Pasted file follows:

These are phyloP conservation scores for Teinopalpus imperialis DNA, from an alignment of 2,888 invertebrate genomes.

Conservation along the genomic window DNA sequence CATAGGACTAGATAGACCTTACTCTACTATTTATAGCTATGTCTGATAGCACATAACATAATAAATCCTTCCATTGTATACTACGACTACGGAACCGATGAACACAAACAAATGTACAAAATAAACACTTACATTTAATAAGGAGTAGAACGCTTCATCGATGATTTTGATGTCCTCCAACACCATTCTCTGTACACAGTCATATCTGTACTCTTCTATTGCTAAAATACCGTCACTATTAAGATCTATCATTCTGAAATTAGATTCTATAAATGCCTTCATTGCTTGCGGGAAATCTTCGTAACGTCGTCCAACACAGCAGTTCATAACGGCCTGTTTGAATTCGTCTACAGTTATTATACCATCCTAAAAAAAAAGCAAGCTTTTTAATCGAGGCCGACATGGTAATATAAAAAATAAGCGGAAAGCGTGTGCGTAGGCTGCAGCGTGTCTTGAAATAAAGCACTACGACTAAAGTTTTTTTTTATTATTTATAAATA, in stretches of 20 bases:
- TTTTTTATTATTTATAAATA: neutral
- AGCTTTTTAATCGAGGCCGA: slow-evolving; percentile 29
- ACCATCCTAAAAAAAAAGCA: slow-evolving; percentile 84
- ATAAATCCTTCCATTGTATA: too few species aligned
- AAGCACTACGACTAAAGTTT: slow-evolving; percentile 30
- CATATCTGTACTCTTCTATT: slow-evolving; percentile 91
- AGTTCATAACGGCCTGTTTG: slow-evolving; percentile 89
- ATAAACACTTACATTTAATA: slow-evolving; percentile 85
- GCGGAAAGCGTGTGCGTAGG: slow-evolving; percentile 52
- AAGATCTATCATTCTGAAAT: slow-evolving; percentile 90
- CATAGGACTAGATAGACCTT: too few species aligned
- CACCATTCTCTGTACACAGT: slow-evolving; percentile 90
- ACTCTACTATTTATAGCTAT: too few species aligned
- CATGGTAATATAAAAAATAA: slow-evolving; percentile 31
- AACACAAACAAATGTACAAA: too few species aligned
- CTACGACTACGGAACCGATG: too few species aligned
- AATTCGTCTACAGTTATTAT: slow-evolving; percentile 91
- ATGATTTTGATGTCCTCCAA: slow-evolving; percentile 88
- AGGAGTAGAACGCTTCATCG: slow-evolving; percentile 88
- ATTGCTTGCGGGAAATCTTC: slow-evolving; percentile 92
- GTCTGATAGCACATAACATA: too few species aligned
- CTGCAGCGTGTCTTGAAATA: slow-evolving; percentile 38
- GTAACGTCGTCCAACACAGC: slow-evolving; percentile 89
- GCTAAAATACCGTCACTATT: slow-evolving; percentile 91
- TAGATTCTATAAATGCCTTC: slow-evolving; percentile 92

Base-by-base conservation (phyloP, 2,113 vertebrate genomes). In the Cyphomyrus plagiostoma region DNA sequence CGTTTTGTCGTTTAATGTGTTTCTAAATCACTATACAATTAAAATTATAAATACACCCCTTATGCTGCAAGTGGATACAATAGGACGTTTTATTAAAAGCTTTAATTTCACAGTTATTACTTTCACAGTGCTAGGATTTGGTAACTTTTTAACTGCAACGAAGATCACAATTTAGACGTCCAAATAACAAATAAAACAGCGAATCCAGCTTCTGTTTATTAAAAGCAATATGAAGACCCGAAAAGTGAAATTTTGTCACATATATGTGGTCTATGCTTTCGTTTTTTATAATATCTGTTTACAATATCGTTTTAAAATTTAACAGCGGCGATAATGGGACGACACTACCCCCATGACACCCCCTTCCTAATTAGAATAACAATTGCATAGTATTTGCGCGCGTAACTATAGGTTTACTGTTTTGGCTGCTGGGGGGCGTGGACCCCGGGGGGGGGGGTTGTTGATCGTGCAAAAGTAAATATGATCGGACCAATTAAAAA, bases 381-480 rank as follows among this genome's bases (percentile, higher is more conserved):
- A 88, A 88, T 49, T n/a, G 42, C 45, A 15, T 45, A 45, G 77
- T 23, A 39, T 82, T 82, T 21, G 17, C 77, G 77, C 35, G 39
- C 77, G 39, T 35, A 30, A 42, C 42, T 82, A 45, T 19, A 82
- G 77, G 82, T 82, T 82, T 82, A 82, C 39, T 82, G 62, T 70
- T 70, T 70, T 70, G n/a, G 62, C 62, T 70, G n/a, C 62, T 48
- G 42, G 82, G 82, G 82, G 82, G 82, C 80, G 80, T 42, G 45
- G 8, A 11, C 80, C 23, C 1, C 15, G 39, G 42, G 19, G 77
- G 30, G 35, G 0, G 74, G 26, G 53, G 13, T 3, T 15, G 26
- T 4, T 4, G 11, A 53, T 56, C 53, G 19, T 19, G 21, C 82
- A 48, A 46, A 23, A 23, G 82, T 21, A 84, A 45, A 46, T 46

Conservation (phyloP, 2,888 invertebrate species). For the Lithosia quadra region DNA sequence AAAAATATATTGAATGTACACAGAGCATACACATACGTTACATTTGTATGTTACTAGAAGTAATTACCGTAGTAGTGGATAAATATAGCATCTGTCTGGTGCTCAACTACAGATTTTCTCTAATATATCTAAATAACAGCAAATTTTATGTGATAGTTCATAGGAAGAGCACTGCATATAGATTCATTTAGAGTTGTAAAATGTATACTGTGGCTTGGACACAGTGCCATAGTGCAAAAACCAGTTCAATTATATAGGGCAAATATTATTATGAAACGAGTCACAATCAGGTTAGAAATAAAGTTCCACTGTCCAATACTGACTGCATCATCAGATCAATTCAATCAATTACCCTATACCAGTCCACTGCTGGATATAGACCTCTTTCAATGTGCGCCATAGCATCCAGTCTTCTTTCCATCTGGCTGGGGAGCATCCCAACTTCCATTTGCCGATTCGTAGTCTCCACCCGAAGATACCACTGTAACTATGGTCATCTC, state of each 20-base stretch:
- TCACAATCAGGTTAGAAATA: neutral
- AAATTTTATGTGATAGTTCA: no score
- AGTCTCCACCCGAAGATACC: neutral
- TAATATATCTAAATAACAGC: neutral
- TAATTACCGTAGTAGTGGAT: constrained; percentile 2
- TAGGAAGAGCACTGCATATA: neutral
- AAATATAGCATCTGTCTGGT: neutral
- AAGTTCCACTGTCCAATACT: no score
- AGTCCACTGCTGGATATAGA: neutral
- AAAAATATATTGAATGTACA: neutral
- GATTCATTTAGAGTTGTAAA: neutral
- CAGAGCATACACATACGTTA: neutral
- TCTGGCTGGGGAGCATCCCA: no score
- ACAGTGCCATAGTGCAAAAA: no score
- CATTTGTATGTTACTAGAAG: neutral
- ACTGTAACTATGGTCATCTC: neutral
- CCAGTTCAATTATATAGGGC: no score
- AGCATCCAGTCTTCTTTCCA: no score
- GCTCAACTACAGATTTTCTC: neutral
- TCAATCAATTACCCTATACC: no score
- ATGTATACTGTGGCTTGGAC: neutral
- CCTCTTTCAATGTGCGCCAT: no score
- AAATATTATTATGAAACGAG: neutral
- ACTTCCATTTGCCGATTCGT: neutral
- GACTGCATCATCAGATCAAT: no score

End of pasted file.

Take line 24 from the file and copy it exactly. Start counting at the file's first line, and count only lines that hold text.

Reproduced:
- CTGCAGCGTGTCTTGAAATA: slow-evolving; percentile 38